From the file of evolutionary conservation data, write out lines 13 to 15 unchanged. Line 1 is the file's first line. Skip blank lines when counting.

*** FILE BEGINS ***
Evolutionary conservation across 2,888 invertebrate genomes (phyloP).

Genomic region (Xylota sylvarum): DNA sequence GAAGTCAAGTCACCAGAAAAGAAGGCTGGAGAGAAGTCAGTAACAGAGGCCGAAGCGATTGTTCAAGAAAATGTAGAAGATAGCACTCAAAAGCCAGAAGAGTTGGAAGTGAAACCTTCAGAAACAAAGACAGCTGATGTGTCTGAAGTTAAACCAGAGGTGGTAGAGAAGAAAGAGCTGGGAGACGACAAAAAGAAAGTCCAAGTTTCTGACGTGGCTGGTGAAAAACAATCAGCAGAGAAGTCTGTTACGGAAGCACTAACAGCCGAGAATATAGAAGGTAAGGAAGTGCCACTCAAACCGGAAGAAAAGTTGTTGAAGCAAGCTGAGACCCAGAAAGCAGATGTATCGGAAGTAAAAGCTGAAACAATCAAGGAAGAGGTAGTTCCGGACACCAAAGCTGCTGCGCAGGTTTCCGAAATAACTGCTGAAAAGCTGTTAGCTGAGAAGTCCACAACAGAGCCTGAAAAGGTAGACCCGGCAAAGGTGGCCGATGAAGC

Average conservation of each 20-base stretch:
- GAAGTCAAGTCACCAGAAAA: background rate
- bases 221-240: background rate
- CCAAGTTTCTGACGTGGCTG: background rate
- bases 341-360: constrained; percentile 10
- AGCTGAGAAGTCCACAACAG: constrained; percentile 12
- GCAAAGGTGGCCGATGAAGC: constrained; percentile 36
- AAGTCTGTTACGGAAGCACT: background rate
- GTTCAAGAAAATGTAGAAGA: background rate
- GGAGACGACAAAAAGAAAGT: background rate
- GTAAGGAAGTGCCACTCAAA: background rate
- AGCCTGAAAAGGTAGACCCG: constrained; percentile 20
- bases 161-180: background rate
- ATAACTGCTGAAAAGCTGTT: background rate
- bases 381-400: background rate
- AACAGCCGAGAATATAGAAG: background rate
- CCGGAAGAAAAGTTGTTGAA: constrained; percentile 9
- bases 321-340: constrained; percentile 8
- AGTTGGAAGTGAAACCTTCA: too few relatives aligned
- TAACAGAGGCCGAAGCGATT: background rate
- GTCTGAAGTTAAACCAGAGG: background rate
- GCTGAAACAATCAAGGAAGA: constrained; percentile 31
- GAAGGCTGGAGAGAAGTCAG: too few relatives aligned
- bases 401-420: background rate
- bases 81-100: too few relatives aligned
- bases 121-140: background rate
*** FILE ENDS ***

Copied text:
- GTAAGGAAGTGCCACTCAAA: background rate
- AGCCTGAAAAGGTAGACCCG: constrained; percentile 20
- bases 161-180: background rate